Gregg Robins On Living Messy Lives & Hard Times
"Everybody I talk to seems to have these bumps in the road," says Gregg Robins. "I think we all live messy lives, and I think we should rejoice in that, and not photoshop our lives." Gregg rejoices by telling stories. He's a storyteller with street cred. He dropped out of high school, then graduated Oxford and built a career in finance in Switzerland. But around the time of 9-11, his father was dying. He chose to leave Citibank and move with his three children back to America. "I went back to the States and found myself out of work, in America, having just had a family tragedy, having had a national tragedy, and had to pick up the pieces and rebuild my life." He shares his first foray into children's writing with his new book, "Silenzio, Sound The Alarm!" And he shares his latest song of hope, one that we can all use in this trying year, "Tomorrow Will Be Better Than Today." He also shares his way of approaching creativity and storytelling, perhaps something else that we can all use within our messy lives.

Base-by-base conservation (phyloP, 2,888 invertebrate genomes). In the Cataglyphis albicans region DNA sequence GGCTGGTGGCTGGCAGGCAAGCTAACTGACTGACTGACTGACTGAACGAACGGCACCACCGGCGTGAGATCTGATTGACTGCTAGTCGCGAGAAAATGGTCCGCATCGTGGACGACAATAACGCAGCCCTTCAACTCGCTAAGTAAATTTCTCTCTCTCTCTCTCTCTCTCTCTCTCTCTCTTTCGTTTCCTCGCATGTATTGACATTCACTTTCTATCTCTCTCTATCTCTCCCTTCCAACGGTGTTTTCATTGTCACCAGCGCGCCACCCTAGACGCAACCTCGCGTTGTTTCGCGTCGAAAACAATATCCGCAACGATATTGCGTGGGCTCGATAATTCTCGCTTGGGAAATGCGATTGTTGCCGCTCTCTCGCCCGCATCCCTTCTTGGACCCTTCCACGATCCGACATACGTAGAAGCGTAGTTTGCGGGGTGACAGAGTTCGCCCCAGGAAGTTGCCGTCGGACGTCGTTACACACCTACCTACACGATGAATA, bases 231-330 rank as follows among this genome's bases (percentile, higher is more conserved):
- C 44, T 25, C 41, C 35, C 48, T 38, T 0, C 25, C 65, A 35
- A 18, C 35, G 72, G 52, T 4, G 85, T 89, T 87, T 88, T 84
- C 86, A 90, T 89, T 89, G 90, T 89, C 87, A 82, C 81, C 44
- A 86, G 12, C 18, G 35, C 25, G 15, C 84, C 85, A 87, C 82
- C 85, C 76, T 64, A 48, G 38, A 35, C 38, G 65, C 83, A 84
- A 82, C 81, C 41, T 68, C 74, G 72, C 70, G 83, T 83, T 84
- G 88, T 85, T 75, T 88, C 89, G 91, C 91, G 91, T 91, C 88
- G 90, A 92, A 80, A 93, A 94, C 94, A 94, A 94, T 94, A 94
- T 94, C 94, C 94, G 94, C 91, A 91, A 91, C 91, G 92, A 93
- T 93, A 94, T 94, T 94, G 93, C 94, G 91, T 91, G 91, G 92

This is a story of fear and hope... packed with tools for powerful storytelling.
With recurring nightmares as a child, screenwriter and video games creator Jacob Carpenter decided to face his fears straight on. He studied horror films. His parents made a deal with him. He could watch any film he wanted... provided he read the book version first.
That's how Jacob discovered that 'the dark side' is where the human condition is at its most profound. It's where storytelling is at its most impacting. "The point of exploring the villain, for example, is not to point out how terrible he is," he says. "The point of the villain is to point out how human he is."
And here we are in 2020. "We're waiting for our 'Citizen Kane. We're waiting for the thing that establishes that paradigm shift, that opportunity to do something new and beautiful."
The struggle for redemption is upon us, Jacob says, "and I don't know that it will cause any change in storytelling. But I do think that storytelling will be part of the way that we get through it."
So fasten your seatbelt, strap on a helmet and dive with us deep into the depths of darkness... if you dare.
It all started in a bar in Costa Rica. That's where Marissa Fayer, a medical engineer, learned that women were dying of breast cancer at an alarming rate in the country's remote regions. "I knew I had to do something. I knew I was in a position to do something. I knew I was fortunate enough to have access to high-tech medical equipment." She just had to figure out how she could save these women's lives, not just in Costa Rica, but around the world.